Glad to see Alan Mutter writing at Reflections of a Newsosaur recently about newspapers “making the same self-defeating mistakes with their mobile initiatives that they did with the Internet.”
He goes on:
With few notable exceptions, the mobile apps released by newspapers to date do little more than faithfully reproduce the same content already carried in print and on their websites. In addition to typically being free for consumers, the apps carry little, if any, advertising.
Worst of all, the apps are doing nothing to attract the two-thirds of the people who do not happen to read a newspaper or visit its website. And a great number of those people are in the under-55 generation coveted most by advertisers.
I said essentially the same thing in a post here back in August. If anything, I was a little more unkind, writing in dissent after Wired’s controversial “The Web is Dead” cover story posited that Big Media would prosper in a post-browser world:
Why should we believe that the media organizations that thoroughly botched their Web strategies will get the app-powered Internet right? Yes, apps offer a lot of structural advantages to traditional orgs. But those orgs also had big advantages 15 or 20 years ago going into the era of the Web browser. They had big audiences. They had brand recognition. They had talent. They had cash. They still lost.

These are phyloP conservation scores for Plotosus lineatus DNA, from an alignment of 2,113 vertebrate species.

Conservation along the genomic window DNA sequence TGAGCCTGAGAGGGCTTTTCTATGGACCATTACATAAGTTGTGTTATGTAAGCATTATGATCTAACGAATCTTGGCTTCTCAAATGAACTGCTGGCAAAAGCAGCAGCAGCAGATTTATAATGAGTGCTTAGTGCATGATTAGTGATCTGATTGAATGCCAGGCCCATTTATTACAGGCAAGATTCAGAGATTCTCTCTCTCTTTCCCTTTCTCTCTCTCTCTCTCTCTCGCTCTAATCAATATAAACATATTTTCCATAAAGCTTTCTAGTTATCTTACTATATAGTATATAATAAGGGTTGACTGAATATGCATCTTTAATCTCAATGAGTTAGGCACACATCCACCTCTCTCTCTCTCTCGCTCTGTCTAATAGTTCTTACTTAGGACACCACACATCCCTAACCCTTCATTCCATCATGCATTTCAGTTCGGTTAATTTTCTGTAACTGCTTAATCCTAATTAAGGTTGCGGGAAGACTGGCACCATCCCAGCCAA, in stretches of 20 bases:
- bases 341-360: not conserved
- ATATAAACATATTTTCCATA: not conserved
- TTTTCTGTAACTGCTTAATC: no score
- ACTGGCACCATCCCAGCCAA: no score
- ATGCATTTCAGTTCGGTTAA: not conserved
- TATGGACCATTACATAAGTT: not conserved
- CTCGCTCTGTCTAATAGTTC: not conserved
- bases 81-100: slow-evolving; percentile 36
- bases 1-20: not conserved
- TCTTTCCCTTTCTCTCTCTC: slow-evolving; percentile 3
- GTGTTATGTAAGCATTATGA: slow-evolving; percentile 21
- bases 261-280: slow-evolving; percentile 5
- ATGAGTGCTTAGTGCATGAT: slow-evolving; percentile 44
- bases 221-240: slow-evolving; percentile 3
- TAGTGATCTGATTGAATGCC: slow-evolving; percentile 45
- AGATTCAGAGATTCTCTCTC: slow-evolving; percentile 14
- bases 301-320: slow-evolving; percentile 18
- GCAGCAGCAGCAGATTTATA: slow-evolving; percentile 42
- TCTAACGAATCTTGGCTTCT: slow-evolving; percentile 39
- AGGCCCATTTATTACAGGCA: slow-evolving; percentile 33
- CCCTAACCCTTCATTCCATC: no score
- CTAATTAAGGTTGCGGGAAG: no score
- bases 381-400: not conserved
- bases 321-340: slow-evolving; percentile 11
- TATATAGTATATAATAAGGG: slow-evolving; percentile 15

Fast forward to the present day and look at a lot of the traditional orgs’ apps for iPad, iPhone, and the like. How many are grossly mispriced or crippled in terms of their features? How many really give users the aggregation they want, like Pulse or Stitcher or Flipboard do? How many lack real integration with social networks or have screwy user interfaces? Maybe these are the early missteps signaling that the traditional media will lose the next battle too.
Not that I think Mutter — or much of anyone else, based on my traffic logs — noticed all this. But it’s good to get some independent validation of a premise I’ve been working from as a developer myself.